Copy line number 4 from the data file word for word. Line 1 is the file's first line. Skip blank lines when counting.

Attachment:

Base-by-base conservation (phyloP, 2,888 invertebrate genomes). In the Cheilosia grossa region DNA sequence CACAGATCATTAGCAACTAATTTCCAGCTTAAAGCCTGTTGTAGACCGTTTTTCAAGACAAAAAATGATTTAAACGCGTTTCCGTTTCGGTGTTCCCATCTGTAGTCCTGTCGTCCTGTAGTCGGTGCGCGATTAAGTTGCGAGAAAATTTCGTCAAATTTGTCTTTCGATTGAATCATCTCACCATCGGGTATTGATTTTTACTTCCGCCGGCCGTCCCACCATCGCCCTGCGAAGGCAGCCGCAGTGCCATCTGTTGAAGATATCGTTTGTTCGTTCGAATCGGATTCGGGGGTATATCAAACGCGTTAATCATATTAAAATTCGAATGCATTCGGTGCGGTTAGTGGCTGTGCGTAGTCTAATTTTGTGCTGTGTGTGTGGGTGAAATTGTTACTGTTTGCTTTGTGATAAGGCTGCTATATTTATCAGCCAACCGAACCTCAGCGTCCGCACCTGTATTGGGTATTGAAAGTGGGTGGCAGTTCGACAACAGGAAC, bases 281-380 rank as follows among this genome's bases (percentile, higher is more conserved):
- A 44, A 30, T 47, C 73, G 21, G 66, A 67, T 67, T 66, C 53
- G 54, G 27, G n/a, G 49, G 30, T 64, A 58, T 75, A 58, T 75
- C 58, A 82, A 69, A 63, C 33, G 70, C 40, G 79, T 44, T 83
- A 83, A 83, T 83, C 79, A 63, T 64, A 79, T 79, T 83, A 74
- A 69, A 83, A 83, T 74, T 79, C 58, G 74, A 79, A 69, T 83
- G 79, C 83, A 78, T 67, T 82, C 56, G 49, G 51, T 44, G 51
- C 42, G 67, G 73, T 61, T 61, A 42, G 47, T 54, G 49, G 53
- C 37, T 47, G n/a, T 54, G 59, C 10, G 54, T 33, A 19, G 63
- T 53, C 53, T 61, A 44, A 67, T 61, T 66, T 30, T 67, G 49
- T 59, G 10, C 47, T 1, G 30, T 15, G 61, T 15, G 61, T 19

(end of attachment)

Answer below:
- C 58, A 82, A 69, A 63, C 33, G 70, C 40, G 79, T 44, T 83